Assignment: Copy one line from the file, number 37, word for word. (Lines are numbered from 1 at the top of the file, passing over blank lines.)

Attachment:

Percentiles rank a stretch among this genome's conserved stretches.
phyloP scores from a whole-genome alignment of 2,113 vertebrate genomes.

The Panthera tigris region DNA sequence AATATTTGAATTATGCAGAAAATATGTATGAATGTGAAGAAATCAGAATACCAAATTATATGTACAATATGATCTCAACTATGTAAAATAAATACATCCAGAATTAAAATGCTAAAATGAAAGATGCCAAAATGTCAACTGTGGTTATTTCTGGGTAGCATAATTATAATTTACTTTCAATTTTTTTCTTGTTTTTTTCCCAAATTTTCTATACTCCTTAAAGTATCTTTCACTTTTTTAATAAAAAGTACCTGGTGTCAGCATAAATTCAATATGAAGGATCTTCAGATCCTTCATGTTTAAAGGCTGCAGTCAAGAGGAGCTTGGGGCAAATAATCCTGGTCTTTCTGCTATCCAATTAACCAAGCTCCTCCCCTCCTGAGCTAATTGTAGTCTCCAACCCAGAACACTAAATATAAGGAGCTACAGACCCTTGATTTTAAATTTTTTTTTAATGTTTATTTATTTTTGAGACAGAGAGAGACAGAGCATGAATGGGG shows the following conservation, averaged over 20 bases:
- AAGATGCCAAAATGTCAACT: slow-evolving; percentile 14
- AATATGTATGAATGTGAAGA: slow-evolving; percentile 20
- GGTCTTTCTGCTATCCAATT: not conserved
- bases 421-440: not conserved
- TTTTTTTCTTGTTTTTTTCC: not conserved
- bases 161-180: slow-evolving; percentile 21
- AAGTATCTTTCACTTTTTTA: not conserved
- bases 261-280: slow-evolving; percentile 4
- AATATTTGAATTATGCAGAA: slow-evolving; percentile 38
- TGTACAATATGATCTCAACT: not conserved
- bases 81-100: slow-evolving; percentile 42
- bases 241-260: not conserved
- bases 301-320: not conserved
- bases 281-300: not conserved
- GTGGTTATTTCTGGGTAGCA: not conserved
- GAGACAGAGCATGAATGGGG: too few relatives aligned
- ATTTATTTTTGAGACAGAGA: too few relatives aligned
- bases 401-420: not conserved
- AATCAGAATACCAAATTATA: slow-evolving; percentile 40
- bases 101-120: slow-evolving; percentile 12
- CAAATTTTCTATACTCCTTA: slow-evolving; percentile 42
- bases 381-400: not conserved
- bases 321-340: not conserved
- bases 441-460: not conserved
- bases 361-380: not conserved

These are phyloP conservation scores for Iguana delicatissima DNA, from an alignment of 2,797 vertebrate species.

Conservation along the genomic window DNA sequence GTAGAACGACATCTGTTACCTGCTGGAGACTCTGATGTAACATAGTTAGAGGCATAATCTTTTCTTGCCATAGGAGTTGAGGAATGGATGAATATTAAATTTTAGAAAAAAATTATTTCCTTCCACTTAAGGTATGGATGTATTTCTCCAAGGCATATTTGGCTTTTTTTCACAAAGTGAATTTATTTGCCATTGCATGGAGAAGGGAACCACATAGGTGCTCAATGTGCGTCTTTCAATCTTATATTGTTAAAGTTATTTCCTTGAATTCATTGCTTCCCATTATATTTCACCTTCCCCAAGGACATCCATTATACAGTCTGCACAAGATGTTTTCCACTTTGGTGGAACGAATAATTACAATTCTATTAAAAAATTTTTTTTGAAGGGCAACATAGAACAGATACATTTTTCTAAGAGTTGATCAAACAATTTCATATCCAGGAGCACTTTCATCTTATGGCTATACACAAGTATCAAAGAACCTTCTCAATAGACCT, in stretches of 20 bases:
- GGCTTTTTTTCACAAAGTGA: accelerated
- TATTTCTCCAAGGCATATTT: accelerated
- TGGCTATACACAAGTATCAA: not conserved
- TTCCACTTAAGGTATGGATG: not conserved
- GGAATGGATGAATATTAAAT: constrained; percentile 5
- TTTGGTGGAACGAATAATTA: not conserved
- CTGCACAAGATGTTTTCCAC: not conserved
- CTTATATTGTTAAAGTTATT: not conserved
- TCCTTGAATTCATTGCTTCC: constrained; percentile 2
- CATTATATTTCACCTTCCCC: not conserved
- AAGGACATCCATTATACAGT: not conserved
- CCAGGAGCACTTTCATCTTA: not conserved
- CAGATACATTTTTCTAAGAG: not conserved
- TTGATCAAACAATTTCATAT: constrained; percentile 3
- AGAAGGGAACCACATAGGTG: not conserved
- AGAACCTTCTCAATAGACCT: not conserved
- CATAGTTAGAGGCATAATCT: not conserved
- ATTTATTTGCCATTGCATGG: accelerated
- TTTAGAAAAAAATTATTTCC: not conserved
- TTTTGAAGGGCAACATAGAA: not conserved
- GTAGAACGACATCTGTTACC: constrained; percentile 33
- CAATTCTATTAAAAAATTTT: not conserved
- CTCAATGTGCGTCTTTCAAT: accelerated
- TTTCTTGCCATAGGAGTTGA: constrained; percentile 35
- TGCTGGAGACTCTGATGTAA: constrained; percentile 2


- CTGCACAAGATGTTTTCCAC: not conserved